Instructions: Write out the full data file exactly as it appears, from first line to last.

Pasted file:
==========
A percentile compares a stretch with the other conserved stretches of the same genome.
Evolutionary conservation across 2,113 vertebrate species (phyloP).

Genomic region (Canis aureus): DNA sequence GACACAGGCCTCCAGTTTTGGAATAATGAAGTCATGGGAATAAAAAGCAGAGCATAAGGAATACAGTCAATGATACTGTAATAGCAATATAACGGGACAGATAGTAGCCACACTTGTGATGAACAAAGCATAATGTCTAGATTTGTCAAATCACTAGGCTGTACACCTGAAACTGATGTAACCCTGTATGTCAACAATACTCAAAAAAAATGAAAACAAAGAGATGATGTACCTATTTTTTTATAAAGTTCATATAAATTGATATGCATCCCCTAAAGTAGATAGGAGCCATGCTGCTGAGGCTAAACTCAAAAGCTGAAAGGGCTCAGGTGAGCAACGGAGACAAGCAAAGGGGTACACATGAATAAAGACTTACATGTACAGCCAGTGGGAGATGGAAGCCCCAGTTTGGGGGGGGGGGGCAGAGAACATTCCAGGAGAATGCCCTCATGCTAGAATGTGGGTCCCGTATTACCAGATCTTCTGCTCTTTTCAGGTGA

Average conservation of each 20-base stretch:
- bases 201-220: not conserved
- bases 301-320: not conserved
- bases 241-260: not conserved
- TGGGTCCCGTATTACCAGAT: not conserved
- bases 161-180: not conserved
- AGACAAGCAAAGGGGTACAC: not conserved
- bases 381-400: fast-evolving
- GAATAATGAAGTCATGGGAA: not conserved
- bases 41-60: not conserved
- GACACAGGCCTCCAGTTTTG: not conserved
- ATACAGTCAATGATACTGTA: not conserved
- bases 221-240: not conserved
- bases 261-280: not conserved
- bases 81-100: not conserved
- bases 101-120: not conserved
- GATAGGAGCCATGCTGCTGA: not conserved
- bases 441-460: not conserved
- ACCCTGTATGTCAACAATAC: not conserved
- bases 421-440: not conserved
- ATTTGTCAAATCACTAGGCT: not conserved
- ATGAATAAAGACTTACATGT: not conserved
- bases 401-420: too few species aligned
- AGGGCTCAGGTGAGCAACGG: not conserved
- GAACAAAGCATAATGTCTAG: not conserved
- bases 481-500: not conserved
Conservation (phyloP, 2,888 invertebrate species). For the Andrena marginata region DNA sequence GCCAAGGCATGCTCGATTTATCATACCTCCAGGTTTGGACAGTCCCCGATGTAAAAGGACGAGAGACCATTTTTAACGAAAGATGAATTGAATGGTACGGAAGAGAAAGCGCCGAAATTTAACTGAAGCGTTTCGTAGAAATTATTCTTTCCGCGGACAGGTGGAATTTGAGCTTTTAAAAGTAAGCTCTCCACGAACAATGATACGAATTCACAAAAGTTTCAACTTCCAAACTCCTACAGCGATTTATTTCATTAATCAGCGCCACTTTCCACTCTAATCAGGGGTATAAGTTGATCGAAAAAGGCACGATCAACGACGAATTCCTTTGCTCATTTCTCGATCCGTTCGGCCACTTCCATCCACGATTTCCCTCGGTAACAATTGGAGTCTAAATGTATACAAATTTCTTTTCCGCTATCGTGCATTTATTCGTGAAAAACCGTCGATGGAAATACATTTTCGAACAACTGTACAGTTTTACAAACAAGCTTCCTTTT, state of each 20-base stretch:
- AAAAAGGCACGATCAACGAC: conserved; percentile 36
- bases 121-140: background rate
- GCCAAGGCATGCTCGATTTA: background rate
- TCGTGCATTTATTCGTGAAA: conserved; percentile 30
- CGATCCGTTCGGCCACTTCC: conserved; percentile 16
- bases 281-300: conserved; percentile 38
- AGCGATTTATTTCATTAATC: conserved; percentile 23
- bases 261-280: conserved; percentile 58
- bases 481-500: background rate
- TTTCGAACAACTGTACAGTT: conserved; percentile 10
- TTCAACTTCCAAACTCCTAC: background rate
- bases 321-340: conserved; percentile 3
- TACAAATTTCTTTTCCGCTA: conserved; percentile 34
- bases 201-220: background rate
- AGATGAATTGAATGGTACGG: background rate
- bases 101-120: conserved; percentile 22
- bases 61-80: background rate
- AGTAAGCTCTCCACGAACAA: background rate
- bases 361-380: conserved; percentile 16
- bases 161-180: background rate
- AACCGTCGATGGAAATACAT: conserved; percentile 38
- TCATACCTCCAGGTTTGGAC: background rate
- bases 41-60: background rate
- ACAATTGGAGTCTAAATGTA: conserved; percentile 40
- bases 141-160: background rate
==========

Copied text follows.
A percentile compares a stretch with the other conserved stretches of the same genome.
Evolutionary conservation across 2,113 vertebrate species (phyloP).

Genomic region (Canis aureus): DNA sequence GACACAGGCCTCCAGTTTTGGAATAATGAAGTCATGGGAATAAAAAGCAGAGCATAAGGAATACAGTCAATGATACTGTAATAGCAATATAACGGGACAGATAGTAGCCACACTTGTGATGAACAAAGCATAATGTCTAGATTTGTCAAATCACTAGGCTGTACACCTGAAACTGATGTAACCCTGTATGTCAACAATACTCAAAAAAAATGAAAACAAAGAGATGATGTACCTATTTTTTTATAAAGTTCATATAAATTGATATGCATCCCCTAAAGTAGATAGGAGCCATGCTGCTGAGGCTAAACTCAAAAGCTGAAAGGGCTCAGGTGAGCAACGGAGACAAGCAAAGGGGTACACATGAATAAAGACTTACATGTACAGCCAGTGGGAGATGGAAGCCCCAGTTTGGGGGGGGGGGGCAGAGAACATTCCAGGAGAATGCCCTCATGCTAGAATGTGGGTCCCGTATTACCAGATCTTCTGCTCTTTTCAGGTGA

Average conservation of each 20-base stretch:
- bases 201-220: not conserved
- bases 301-320: not conserved
- bases 241-260: not conserved
- TGGGTCCCGTATTACCAGAT: not conserved
- bases 161-180: not conserved
- AGACAAGCAAAGGGGTACAC: not conserved
- bases 381-400: fast-evolving
- GAATAATGAAGTCATGGGAA: not conserved
- bases 41-60: not conserved
- GACACAGGCCTCCAGTTTTG: not conserved
- ATACAGTCAATGATACTGTA: not conserved
- bases 221-240: not conserved
- bases 261-280: not conserved
- bases 81-100: not conserved
- bases 101-120: not conserved
- GATAGGAGCCATGCTGCTGA: not conserved
- bases 441-460: not conserved
- ACCCTGTATGTCAACAATAC: not conserved
- bases 421-440: not conserved
- ATTTGTCAAATCACTAGGCT: not conserved
- ATGAATAAAGACTTACATGT: not conserved
- bases 401-420: too few species aligned
- AGGGCTCAGGTGAGCAACGG: not conserved
- GAACAAAGCATAATGTCTAG: not conserved
- bases 481-500: not conserved
Conservation (phyloP, 2,888 invertebrate species). For the Andrena marginata region DNA sequence GCCAAGGCATGCTCGATTTATCATACCTCCAGGTTTGGACAGTCCCCGATGTAAAAGGACGAGAGACCATTTTTAACGAAAGATGAATTGAATGGTACGGAAGAGAAAGCGCCGAAATTTAACTGAAGCGTTTCGTAGAAATTATTCTTTCCGCGGACAGGTGGAATTTGAGCTTTTAAAAGTAAGCTCTCCACGAACAATGATACGAATTCACAAAAGTTTCAACTTCCAAACTCCTACAGCGATTTATTTCATTAATCAGCGCCACTTTCCACTCTAATCAGGGGTATAAGTTGATCGAAAAAGGCACGATCAACGACGAATTCCTTTGCTCATTTCTCGATCCGTTCGGCCACTTCCATCCACGATTTCCCTCGGTAACAATTGGAGTCTAAATGTATACAAATTTCTTTTCCGCTATCGTGCATTTATTCGTGAAAAACCGTCGATGGAAATACATTTTCGAACAACTGTACAGTTTTACAAACAAGCTTCCTTTT, state of each 20-base stretch:
- AAAAAGGCACGATCAACGAC: conserved; percentile 36
- bases 121-140: background rate
- GCCAAGGCATGCTCGATTTA: background rate
- TCGTGCATTTATTCGTGAAA: conserved; percentile 30
- CGATCCGTTCGGCCACTTCC: conserved; percentile 16
- bases 281-300: conserved; percentile 38
- AGCGATTTATTTCATTAATC: conserved; percentile 23
- bases 261-280: conserved; percentile 58
- bases 481-500: background rate
- TTTCGAACAACTGTACAGTT: conserved; percentile 10
- TTCAACTTCCAAACTCCTAC: background rate
- bases 321-340: conserved; percentile 3
- TACAAATTTCTTTTCCGCTA: conserved; percentile 34
- bases 201-220: background rate
- AGATGAATTGAATGGTACGG: background rate
- bases 101-120: conserved; percentile 22
- bases 61-80: background rate
- AGTAAGCTCTCCACGAACAA: background rate
- bases 361-380: conserved; percentile 16
- bases 161-180: background rate
- AACCGTCGATGGAAATACAT: conserved; percentile 38
- TCATACCTCCAGGTTTGGAC: background rate
- bases 41-60: background rate
- ACAATTGGAGTCTAAATGTA: conserved; percentile 40
- bases 141-160: background rate